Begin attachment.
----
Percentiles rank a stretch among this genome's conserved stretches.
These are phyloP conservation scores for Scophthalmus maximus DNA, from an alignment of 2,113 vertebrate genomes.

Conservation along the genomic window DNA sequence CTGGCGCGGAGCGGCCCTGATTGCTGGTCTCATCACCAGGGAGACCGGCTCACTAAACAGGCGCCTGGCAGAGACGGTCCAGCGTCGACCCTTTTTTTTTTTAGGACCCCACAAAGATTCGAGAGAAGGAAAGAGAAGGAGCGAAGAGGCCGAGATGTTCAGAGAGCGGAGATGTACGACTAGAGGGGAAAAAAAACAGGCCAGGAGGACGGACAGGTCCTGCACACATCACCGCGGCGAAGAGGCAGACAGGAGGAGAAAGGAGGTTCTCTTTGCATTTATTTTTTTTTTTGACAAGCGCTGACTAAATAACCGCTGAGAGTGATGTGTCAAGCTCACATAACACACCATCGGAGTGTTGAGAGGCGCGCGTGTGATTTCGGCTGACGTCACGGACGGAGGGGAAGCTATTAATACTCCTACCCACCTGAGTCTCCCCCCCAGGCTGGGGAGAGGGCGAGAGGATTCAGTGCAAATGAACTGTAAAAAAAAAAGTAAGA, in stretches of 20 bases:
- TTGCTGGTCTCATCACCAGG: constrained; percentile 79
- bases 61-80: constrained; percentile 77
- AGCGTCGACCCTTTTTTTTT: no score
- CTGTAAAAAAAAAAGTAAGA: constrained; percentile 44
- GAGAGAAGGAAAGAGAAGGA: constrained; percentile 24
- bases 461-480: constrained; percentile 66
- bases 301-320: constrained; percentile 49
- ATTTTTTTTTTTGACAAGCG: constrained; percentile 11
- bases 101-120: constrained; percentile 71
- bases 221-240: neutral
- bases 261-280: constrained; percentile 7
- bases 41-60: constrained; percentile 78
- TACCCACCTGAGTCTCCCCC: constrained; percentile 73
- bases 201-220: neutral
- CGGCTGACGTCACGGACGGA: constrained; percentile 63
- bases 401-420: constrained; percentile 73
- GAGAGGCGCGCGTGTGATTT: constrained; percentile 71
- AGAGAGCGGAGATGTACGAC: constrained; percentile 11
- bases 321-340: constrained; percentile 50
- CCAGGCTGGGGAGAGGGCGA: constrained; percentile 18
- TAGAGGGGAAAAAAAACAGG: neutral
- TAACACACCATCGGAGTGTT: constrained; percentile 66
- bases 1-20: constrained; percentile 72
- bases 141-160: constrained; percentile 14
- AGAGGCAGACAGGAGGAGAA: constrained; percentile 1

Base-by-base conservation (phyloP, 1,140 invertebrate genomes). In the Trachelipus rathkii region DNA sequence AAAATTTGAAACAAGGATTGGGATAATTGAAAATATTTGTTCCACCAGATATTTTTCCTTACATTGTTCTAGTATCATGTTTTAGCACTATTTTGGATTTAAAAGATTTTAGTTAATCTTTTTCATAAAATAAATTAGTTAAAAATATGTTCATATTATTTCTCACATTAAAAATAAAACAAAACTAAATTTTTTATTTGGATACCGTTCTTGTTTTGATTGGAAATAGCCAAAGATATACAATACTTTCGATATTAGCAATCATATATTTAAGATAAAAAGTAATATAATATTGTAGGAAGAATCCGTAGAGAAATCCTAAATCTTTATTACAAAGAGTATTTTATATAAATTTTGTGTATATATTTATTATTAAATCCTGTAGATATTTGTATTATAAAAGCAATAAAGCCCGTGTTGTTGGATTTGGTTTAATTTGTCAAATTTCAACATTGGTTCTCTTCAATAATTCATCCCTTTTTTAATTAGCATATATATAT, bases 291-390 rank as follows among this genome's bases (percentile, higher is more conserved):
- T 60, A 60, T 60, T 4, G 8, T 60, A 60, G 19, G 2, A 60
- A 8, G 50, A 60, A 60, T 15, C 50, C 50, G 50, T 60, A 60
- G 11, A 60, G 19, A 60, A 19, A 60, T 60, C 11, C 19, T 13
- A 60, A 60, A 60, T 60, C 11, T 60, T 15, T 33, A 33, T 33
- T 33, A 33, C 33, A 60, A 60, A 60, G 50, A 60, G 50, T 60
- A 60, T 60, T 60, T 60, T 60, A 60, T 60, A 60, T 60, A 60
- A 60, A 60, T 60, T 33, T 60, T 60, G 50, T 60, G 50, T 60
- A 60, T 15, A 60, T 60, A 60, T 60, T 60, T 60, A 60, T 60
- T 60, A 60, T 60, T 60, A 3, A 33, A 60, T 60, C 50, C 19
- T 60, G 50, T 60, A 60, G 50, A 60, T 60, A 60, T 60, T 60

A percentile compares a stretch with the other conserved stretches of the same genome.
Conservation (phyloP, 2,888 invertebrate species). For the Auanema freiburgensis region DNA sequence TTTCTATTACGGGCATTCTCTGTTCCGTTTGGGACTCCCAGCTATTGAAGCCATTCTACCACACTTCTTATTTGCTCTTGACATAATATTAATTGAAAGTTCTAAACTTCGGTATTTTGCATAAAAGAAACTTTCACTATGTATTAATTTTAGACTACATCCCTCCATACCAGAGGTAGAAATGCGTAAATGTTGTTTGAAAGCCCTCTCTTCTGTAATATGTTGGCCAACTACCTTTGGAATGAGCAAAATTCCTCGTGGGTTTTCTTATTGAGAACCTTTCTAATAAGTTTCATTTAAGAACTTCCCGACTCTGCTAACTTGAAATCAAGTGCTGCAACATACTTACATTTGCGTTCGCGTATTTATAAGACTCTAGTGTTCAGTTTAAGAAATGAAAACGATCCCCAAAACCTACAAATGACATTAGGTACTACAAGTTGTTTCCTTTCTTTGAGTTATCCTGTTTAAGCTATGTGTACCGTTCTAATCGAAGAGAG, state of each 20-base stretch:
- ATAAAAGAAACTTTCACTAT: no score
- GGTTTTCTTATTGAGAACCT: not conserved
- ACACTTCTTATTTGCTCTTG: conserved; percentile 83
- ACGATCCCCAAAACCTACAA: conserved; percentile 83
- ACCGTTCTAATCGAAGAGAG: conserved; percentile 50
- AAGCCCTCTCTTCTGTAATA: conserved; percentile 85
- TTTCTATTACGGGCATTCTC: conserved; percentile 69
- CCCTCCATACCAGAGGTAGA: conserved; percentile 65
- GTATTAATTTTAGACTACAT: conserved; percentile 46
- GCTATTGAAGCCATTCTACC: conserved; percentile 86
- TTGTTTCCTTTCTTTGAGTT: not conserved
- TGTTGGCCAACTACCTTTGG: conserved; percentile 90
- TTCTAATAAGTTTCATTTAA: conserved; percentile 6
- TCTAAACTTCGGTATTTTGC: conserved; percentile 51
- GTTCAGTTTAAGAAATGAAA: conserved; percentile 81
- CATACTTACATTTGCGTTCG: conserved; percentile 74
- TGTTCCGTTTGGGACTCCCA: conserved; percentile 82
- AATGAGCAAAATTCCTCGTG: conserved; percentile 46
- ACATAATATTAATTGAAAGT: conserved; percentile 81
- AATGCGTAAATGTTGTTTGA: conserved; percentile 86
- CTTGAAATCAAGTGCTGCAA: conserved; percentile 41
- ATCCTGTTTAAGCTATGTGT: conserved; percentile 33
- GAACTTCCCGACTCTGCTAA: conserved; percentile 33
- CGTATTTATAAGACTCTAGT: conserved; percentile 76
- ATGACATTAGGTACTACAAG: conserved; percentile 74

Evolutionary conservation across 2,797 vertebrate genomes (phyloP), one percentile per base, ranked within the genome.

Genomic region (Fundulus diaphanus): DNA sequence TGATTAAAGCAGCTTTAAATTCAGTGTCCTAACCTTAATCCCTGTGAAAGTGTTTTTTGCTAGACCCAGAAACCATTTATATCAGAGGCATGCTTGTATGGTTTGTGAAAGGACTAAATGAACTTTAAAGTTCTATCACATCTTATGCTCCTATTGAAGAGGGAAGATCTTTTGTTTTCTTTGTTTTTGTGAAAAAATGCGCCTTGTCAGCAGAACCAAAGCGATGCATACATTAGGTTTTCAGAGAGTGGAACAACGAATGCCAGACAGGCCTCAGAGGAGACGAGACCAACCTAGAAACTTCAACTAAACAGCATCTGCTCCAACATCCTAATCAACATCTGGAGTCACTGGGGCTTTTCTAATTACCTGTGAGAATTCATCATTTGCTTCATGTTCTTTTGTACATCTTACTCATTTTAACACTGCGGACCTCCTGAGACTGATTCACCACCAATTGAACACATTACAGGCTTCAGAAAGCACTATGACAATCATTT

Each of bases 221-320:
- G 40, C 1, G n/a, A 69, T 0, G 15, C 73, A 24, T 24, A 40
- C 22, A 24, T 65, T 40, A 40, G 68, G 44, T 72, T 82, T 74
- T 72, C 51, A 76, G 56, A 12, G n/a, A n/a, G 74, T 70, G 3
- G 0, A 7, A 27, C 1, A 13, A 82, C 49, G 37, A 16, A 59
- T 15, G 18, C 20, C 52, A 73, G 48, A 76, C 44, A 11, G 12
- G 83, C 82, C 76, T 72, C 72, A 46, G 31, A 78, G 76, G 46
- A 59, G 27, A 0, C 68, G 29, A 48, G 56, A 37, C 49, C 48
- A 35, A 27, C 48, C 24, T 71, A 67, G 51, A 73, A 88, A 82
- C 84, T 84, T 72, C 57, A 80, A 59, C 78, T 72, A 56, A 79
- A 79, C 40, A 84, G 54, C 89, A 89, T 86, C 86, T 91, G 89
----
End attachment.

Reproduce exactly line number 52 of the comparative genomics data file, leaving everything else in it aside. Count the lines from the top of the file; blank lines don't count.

- TTGTTTCCTTTCTTTGAGTT: not conserved